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The Conundrum: Splitting The Baby) for Kimberly Mays Twigg

kimberly mays infant photo Switched At Birth, www.silverimagephotoagency.com

I.

Sometimes, I ask myself why I didn’t give her back sooner.  Would it have been easier then, before I knew her personality, the sweet meaning of her every sound, every movement?  Already I loved her smell, the weight of her small head on my chest, already I’d soothed and fed and washed her forty days running.  That other mother gave life, I gave only touch, warmth, comfort.  I couldn’t help it; I fell in love, it happens like that, quickly, without thought.  I didn’t know how it felt to be someone’s mother.  When I couldn’t become pregnant, I cried for days.  My insides felt soft and hollow, like an empty purse.  This little girl loves me, I know she does.  She reflects a rainbow back to my eyes, in her smallest toe resides a perfect universe.  I lie next to her at night, breathing the rich, salty fragrance of her hair, feeling her body growing, expanding to meet mine, and over our private nest flows time, but for as long as we can we rest outside death’s pull, allowing all that to pass by, content with this lovely darkness, this small sliver of heaven.

II.

Sometimes I ask myself why I gave her up in the first place.  It wasn’t easy, not even then; I haven’t held her since the day she was born, but I know her, like she’ll know me, without thinking.  I began her life, I walked with her body in mine for nine months, we were never apart, not for a second.  I called her my daughter.  That woman has taken care of my poor baby for years, but in her heart it’s only me she’ll call Mama.  Any fool knows this, anybody with a brain will tell you adoption can be a mistake.  It was a crisis of self-esteem, more than anything.  A momentary weakness, where I thought maybe I wasn’t strong enough to keep her safe.  Once, during all this trouble, I almost gave up.  All I had in my hands was a pink plastic bracelet, but I couldn’t forget holding her, I couldn’t forget how her toes curled against her foot, so small, so much like mine.  Now she’ll never have to wonder whether I loved her, she’ll never have to discover where I live.  The time we spent apart will soon be forgotten; she’s young and there’s plenty of time for our life to weave itself back together, to re-create our lost paradise.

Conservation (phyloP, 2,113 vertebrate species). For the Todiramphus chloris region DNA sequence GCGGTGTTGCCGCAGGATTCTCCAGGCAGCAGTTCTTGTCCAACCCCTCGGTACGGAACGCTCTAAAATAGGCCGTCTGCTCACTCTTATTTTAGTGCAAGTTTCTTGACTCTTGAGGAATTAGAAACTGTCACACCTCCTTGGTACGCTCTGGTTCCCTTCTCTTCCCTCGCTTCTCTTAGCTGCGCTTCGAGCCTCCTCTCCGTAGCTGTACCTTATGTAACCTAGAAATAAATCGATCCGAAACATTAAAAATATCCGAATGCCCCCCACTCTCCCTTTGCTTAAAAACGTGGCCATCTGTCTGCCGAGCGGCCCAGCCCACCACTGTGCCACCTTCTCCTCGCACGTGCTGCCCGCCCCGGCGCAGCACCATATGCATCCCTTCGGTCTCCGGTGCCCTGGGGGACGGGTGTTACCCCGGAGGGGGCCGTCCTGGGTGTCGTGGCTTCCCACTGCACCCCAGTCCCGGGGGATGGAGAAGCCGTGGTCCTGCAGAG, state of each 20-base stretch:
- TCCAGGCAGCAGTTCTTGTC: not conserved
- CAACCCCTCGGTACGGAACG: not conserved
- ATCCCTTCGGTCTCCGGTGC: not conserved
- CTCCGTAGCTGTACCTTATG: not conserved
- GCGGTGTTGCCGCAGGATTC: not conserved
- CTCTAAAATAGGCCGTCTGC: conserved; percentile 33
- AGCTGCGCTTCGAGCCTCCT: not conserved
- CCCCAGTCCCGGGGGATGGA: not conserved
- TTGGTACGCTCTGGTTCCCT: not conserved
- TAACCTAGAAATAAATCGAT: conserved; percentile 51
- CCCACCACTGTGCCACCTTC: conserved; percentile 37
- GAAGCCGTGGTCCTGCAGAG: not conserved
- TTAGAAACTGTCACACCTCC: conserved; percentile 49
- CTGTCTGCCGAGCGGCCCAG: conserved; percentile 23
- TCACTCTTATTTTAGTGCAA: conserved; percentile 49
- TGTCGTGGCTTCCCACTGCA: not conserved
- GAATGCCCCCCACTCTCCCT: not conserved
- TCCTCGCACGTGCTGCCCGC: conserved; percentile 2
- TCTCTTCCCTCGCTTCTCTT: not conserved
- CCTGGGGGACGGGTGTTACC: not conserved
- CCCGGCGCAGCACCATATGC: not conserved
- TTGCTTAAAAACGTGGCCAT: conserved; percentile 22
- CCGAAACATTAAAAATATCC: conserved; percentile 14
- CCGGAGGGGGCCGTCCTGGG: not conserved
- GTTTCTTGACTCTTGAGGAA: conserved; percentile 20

III.

Sometimes I ask myself why I couldn’t have had them both, forever.  Is love so smart that it can tell the difference between one drop of blood and another?  Being born was harder the second time, though life at home smells just as sweet; the weight of this new mother, her reassuring size, pressed against me like a sheaf of autumn grain, harvest of all dreams.  Dimness is where part of me lives now, the part that slept near the warm shadow-woman of my first days, hands that held fast, then let go.  Dimness, and a lifelong vocation to tell people — remember, I have no patience for fools, none at all — nothing is as simple as it seems.  A child’s soul can fill even the most tortured shape imaginable.  God knows, when I have my own daughter, she’ll ask how it was to be torn apart for love, and I’ll have to tell her:  it was a beauty and a terror and a fiery cross, and gaining the knowledge of good and evil has a price… and those of us who’ve paid it don’t for a minute regret our sacrifices.  Yes, it hurts, yes, it left scars, and yes, now and again I have trouble sleeping — don’t we all?